George Osbornes’ property sharing drive puts new onus on council ICT

As one of the public sector’s largest costs, it’s of little surprise that the size and state of the public property estate was given a particular focus in the Autumn Statement and Spending Review.

The chancellor has tasked central government departments with releasing £4.5bn of surplus land and property assets by 2020 in an attempt to deliver savings, and the Department for Work and Pensions has its own target of a 20 per cent reduction in its footprint.

Local government property portfolios also came under the spotlight, and the Chancellor provided an incentive for the sector to pick up the challenge.

According to the statement, local authorities currently hold property assets worth a quarter of a trillion pounds and under new rules, they will now have the power to spend 100% of the receipts from any of those assets when sold.

This presents a major opportunity to release value from properties that are no longer required or are unfit for purpose, but it’s one that can only be realised if local government also harnesses the potential of the “big data” assets it is sitting on.

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Those tasked with managing the property estates across local government have access to huge volumes of useful information – from lease terms and tenancy agreements to maintenance schedules and information regarding energy consumption and workspace utilisation.

When viewed as a whole, this information has the power to enable much more strategic decision-making in terms of making the best use of assets, choosing which properties to dispose of and improving the ‘customer experience’ of citizens using public buildings.

The challenge is that this data is often spread across multiple departments, disparate databases and is sometimes held outside of the organisation by outsourced suppliers.

That’s where analysing big data comes in. Building intelligence software can suck all of these data points into one system and present it in a bespoke format, allowing estate teams to view and interpret the data as a whole. The opportunities of this are significant.

To take workspace utilisation as an example, the trend for remote and flexible working, which has increased dramatically in the private sector as employers look to improve productivity, is a relatively new trend in the public sector.

As such, it provides an opportune time for estate managers to work closely with HR teams to forecast the future requirements of the workforce and understand how space can be reconfigured to ensure that it is fit for purpose.

When you consider that an average desk in London costs £5,500 per year, changing an office to reflect the way people now work, for example through the introduction of hot desks for flexible workers, could deliver significant space and financial savings.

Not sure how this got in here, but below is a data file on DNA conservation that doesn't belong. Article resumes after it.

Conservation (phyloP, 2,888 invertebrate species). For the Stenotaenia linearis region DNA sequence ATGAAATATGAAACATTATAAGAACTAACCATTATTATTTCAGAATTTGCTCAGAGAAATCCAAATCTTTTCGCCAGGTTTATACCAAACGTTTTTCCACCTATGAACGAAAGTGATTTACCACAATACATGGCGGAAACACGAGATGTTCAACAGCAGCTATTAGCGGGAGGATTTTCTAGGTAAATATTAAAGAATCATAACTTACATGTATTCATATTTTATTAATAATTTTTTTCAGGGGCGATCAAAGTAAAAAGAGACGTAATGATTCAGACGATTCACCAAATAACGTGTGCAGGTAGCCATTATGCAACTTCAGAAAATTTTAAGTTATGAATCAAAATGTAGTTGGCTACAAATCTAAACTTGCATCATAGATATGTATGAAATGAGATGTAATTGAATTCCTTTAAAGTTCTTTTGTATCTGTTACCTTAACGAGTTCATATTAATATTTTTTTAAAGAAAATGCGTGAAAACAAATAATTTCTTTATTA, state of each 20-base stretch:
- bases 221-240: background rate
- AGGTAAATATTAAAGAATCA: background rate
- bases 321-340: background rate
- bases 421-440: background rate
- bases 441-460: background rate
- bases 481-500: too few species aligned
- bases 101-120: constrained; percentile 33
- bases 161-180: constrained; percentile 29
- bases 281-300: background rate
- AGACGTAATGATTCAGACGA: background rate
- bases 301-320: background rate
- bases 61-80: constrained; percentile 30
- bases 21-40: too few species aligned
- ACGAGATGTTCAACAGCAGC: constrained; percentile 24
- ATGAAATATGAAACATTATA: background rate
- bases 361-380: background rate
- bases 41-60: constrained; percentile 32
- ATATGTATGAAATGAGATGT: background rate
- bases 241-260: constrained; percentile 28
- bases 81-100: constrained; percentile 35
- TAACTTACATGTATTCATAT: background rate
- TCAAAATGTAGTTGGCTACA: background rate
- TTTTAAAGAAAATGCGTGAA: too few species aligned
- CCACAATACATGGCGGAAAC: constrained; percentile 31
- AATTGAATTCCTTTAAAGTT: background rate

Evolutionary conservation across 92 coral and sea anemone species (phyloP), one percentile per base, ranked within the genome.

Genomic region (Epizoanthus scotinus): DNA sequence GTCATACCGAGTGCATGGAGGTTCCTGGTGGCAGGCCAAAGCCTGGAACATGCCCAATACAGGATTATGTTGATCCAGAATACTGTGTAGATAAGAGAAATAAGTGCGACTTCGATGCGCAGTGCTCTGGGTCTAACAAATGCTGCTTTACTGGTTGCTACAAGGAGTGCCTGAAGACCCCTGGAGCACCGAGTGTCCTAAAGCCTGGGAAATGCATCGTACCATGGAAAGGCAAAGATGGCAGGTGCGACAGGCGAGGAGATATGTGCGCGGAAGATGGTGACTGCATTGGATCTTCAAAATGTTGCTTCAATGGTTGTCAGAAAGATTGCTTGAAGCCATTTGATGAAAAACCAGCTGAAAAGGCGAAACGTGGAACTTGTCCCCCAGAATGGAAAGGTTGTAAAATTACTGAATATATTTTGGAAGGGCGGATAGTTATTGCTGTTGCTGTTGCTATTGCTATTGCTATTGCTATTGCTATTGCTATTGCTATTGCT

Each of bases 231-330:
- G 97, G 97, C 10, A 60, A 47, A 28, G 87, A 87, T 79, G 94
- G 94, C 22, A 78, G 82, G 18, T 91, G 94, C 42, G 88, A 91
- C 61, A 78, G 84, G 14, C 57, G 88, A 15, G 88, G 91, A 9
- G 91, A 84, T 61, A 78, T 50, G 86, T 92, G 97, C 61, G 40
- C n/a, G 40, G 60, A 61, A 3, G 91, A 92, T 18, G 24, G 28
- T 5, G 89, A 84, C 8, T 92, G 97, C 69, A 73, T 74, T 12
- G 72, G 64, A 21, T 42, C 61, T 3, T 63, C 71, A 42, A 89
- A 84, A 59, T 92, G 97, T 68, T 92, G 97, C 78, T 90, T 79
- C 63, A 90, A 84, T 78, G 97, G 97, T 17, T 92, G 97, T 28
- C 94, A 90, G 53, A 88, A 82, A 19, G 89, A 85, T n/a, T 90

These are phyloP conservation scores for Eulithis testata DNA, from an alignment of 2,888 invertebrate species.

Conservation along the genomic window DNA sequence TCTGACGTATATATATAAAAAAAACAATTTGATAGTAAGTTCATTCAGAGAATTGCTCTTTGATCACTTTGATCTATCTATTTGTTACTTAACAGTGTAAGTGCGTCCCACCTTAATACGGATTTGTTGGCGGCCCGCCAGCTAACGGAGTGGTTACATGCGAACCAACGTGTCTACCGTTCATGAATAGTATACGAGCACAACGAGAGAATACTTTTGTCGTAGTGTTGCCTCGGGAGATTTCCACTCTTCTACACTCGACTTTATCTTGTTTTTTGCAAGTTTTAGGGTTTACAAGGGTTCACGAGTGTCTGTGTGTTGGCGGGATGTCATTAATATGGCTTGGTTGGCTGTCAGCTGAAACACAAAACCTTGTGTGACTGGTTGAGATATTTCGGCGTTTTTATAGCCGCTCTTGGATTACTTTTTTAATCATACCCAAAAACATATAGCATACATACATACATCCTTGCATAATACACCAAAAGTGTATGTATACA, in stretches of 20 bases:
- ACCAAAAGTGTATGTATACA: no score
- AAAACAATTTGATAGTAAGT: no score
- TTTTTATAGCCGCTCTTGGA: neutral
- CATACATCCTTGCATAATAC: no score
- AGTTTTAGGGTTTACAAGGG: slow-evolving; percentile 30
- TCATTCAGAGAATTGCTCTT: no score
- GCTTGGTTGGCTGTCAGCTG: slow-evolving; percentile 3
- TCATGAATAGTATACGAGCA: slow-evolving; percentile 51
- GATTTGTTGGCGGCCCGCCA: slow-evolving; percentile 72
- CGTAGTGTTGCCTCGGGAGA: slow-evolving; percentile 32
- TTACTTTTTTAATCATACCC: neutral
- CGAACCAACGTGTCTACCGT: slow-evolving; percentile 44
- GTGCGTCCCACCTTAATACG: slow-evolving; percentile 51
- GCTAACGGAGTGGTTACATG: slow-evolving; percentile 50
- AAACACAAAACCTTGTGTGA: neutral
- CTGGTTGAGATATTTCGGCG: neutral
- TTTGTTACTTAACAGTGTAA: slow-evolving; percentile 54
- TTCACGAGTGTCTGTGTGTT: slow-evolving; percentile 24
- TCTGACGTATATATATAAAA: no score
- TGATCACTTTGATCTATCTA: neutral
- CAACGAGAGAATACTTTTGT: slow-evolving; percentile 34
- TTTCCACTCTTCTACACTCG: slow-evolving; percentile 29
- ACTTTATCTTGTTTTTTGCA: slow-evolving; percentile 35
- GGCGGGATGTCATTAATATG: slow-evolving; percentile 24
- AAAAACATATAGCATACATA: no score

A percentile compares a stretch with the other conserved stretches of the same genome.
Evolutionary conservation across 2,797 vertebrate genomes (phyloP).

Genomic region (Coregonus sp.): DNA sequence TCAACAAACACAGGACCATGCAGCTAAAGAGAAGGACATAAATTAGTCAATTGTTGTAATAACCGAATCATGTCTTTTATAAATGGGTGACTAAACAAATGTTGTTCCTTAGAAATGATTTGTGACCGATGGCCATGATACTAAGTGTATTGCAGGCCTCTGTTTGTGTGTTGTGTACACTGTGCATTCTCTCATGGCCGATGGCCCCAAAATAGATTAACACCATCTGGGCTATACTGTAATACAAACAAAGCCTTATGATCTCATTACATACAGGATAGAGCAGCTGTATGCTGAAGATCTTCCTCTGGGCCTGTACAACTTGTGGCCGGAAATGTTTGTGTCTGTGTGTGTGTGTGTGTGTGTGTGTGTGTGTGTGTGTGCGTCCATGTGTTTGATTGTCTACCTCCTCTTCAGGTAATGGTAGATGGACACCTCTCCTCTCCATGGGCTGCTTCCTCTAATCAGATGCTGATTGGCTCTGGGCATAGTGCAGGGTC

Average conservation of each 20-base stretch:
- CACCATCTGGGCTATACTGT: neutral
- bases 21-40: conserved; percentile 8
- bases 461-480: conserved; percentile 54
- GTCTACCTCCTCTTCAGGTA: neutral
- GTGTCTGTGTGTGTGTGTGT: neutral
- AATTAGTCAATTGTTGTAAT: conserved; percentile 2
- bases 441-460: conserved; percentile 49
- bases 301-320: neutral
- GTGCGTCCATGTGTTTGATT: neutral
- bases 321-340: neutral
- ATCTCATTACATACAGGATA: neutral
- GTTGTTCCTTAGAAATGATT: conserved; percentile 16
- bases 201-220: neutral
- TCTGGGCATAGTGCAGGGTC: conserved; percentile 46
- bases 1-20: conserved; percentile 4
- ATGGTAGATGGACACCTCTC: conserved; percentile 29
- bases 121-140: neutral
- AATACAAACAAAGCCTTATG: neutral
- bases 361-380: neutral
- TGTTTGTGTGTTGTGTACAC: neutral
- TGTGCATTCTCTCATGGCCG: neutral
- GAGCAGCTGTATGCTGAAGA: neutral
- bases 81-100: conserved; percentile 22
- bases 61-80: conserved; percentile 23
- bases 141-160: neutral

Lifecycle management is another area whereby public sector organisations can use intelligence on buildings to improve efficiencies.

By collating data in one location estate managers can compare the efficiency and age of a property with information such as energy usage and repair and maintenance schedules, which subsequently facilitates more informed decisions regarding the replacement of infrastructure.

Of course there are challenges for the public sector to overcome. The sector is known for its cautious culture and despite the great strides made under the digital by default agenda, there is more that could be done and a further drive to innovate in the digital space will give the sector the impetus it needs to deliver savings.

Lessons can be taken from the private sector. There is a lot of common ground between large multi-site businesses and local authorities.

Both control big portfolios, occupied by different stakeholder types and of varying age and condition. The UK retailers and financial institutions we have worked with to implement building intelligence solutions have seen savings of up to 12% and there is no reason that similar savings can’t be made here.

Many government departments, both central and local, also operate as silos.

A lack of communication between departments often means that data is often not shared effectively and therefore its value is unrealised.

However the culture is changing. Back office shared services are growing in popularity and there’s no reason why estate teams can’t get in on the act.

The next logical step is for public organisations of different types – blue light, health, local government – to pool their property resources and share buildings, a move which would help deliver cost savings by establishing which properties are best placed to be leased or sold.

Of course, this can only be achieved through sharing and analysing the big data that holds the insights.

Graham Perry is business unit director of iSite, the technology division of property services group Styles&Wood

Colin Marrs

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